When you are on a scene, you control and dictate the scene. Law enforcement, after they have done their measurements and inventories of property surrender the scene to you. They are then your supporting cast. They do not tell you how to do your job. And if they are not willing to do all humanly possible to ensure that, you need to do what you need to do to survive another day.

 

 

Edited by goodmichael

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Hey GM ... may I ask, "What was ironed out with the supervisors?" What was solved with you walking off the scene? Could that have been solved any other way by providing an explaination of what your recovery plan was, or, offering other recovery options? I'm not trying to impugn your actions, rather looking to learn better ways to react to an over-controling officer. In all respect, walking off the job isn't a respectful or professional manner. Better to have that sit down at a later-date so the emotion isn't present. In that and thinking back in retrospect, I know that with your industry experience, abilities and recovery knowledge, could you have completed the recovery without the extra lane? Again no malice towards you ... could that interaction have been handled differently by you? I have a qualifying example I'd like to share if you choose to respond OK? Thanks.    R.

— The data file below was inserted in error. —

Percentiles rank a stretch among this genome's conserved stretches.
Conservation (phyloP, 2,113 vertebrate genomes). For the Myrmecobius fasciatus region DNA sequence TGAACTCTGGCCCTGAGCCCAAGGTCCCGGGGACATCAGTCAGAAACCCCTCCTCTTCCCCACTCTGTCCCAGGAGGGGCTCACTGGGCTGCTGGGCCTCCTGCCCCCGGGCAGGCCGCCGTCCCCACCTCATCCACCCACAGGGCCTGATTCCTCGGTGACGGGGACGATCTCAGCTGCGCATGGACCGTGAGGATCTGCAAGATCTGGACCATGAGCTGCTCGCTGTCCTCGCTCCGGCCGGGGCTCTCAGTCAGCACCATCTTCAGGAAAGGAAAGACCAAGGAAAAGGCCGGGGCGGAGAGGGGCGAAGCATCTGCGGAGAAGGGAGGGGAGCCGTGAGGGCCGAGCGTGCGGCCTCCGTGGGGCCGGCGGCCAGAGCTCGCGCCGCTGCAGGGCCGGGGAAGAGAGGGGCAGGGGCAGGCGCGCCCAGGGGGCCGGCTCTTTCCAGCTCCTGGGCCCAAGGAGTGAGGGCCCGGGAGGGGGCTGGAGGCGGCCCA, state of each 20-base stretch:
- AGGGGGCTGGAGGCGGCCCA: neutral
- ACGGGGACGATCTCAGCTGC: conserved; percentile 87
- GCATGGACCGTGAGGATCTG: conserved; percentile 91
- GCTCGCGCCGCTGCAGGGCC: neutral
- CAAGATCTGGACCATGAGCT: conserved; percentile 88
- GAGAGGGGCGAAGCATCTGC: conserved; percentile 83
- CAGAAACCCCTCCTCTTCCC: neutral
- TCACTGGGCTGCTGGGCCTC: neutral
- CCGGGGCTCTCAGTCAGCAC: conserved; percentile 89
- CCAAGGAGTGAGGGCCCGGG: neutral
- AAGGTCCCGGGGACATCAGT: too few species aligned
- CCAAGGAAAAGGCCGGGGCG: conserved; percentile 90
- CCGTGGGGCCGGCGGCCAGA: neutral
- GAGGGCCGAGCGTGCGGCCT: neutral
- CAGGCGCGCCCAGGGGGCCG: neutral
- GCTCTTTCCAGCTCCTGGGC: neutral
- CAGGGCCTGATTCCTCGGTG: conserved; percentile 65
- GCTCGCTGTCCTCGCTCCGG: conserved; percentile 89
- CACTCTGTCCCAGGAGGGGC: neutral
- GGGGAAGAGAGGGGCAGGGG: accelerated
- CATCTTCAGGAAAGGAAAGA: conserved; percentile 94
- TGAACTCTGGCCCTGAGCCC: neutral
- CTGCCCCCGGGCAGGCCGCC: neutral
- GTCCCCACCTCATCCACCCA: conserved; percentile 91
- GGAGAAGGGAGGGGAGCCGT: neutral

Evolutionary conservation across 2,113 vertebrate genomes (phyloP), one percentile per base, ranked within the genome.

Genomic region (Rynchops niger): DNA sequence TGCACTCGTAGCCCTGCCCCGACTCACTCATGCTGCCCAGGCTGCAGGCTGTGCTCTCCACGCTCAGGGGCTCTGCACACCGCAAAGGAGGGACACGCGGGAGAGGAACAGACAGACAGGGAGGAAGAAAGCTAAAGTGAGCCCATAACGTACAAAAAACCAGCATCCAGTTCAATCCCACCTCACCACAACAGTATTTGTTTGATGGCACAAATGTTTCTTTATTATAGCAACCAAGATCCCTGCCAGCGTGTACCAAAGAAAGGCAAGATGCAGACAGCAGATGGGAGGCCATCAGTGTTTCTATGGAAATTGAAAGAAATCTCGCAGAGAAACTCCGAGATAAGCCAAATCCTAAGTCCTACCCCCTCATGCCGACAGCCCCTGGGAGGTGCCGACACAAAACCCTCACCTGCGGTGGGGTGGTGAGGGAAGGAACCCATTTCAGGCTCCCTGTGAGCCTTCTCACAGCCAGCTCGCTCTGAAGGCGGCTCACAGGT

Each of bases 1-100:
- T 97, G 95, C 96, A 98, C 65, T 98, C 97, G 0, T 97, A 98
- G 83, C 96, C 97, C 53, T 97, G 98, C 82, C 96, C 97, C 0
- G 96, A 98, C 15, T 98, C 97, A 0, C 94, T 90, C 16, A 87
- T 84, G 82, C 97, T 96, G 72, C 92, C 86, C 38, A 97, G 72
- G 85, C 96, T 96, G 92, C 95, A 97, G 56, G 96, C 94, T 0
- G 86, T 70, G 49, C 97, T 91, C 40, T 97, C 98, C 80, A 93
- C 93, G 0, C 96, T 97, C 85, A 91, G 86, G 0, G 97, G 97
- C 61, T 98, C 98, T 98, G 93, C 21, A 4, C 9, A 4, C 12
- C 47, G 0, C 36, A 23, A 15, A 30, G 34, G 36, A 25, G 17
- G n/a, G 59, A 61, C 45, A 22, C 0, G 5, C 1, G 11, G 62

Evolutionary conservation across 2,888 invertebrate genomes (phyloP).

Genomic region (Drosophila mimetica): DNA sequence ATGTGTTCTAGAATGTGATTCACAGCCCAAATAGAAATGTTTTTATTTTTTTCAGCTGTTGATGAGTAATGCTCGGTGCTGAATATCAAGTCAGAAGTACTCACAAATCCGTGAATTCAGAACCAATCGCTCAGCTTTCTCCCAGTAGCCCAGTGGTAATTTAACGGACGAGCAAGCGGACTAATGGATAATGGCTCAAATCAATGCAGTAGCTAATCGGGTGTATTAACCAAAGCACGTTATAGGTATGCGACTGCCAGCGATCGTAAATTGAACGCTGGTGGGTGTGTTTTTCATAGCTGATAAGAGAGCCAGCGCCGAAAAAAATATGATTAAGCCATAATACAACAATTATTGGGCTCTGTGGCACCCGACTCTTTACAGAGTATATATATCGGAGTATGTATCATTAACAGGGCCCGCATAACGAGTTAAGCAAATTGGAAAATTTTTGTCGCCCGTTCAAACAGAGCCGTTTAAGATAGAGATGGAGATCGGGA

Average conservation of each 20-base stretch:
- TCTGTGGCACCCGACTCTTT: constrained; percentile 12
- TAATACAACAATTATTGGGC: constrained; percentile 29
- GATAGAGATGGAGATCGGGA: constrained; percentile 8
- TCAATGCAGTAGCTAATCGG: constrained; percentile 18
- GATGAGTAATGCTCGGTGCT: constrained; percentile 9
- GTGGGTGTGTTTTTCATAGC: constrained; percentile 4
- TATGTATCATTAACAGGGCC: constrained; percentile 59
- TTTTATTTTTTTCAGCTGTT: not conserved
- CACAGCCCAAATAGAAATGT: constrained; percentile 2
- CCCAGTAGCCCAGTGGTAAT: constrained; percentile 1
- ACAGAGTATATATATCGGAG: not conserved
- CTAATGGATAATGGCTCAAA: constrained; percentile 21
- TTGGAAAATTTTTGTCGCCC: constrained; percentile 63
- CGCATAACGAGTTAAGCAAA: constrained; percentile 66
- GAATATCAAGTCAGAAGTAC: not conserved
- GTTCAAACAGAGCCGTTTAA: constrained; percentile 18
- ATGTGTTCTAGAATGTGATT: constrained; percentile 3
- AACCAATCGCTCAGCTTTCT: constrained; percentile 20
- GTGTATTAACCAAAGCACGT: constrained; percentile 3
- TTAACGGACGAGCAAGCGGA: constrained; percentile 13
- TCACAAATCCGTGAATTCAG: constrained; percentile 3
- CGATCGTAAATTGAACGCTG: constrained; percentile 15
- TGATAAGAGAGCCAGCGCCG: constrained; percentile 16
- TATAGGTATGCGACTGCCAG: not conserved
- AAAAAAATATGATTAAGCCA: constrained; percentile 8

Randall C. Resch